Date Setter Charles Russell felt he alone could interpret Scripture and invented quite a few totally unbiblical interpretations. In the process he set several dates. One was that Christ’s presence on Earth began in the fall of 1874. But he only came to the upper air. This was when a 40 year harvest period began. Then in 1914 the end of Gentile times would come and the 144,000 saints who would be kings and priests in heaven would all have been sealed. When the world did not end, it was taught that those that are saved after this date belong to the servants of the great company. The great company is those who will rule on Earth under the 144,000. After Charles Russell died, an industry lawyer named Joseph Franklin Rutherford took the presidency of the Watchtower Society. He was the one who had the group named Jehovah Witnesses. This group has predicted that the world would end in 1914, 1918, 1920, 1925, 1941, and more recently, 1975. When the earlier dates passed with the world not ending, they decided that human history actually began when Eve was created! Another new teaching is that before the world will end in the Battle of Armageddon, first the 144,000 anointed class from 1914 must die off. The illegal dealings of Russell and this group are well documented and should be sufficient alone to prove this group is not of God, nor does the teaching come from people who are of God.
Date Setter Harold Camping claimed the Lord would return on September 6, 1994. Of course nothing happened. This self-taught church layman has spread false teaching for many years on his radio stations. He sounds very pious and sincere and looks up the verses on the air to talk about them. But being of a Reformed theology, he was taught to spiritualize Biblical statements and look for mysterious interpretations to understand Scripture. His interpretation is “private” and so contrary to II Peter 1:20 in that only Harold Camping can arrive at the strange ideas he teaches. When the date arrived there was no contrition or repentance for publicly proving himself to be a false prophet. Instead he changed his teaching and now teaches we are in the Tribulation and all Christians must not attend any organized churches, further moving into perdition and away from very clear Biblical teaching that states the complete opposite. He has now started his own cult of followers. What will they be called? Campites?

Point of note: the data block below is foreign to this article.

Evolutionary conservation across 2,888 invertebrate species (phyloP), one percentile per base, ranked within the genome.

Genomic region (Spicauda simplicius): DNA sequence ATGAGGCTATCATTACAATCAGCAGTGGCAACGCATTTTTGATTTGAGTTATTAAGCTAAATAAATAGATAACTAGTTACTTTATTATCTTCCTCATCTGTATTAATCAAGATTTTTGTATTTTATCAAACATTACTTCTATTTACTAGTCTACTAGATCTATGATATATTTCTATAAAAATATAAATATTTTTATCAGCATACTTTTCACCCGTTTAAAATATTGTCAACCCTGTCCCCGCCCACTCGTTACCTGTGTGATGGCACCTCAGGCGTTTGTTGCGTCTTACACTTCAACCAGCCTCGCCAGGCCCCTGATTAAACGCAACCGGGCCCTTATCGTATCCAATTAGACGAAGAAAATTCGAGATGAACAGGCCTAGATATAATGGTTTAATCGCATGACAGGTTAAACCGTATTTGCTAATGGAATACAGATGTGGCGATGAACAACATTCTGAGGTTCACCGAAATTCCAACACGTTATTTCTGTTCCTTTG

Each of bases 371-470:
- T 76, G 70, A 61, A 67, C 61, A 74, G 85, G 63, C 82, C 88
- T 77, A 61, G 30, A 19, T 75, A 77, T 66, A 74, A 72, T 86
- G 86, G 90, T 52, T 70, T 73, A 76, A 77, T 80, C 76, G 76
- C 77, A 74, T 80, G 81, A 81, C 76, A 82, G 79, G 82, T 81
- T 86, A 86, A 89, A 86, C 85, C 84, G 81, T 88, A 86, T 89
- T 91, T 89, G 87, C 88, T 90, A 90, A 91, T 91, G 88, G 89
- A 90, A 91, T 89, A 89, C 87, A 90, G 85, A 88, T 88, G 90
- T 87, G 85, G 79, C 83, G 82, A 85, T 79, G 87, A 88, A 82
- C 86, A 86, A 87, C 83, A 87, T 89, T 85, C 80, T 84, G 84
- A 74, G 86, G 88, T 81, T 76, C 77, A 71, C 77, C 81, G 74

M. Fackler, edited by J.D. Douglas, Philip Wesley Comfort and Donald Mitchell, Who's Who in Christian History (Wheaton, Ill.: Tyndale House, 1997, c1992). Miller, William
John H. Gerstner, The Theology of Major Sects republished by Charles R. Swindoll, The Tale of the Tardy Oxcart and 1501 Other Stories, electronic ed., Logos Library System; Swindoll leadership library (Nashville: Word Publishers, 2000, c1998). Second Coming.
A. Culver Gordon, Westminster Theological Journal (Westminster Theological Seminary, 1945; 2005). Vol. 8 Nu. 2 p. 219.
Edmund C. Gruss, Cults and the Occult in the Age of Aquarius, Grand Rapids, Michigan: Baker Book House, 1974.
Anthony A. Hoekema, The Four Major Cults. Grand Rapids, Michigan: William B. Erdmanns Publishing Company, 1963.
George Thomas Kurian, Nelson's New Christian Dictionary : The Authoritative Resource on the Christian World (Nashville, Tenn.: Thomas Nelson Pubs., 2001). Seventh Day Adventists
Bob Larson, Larson's Book of Cults. Wheaton, Illinois: Tyndale House publishers, 1982.
Walter Martin, The Kingdom of the Cults, Minneapolis, Minnesota: Bethany House Publishers, 1977.
Robert J. Morgan, On This Day, electronic ed. (Nashville: Thomas Nelson Publishers, 2000, c1997). October 22.
Paul Lee Tan, Encyclopedia of 7700 Illustrations (Garland TX: Bible Communications, 1996, c1979). 5473
Sharon Whitley via email on May 19, 2011, pointing out that Harold Camping did not have a Presbyterian background as we stated twice, but instead a Christian Reformed one. She also mentioned that he was not part of any religeous group and in fact tells his followers to not attend church, as was alluded to in the above article.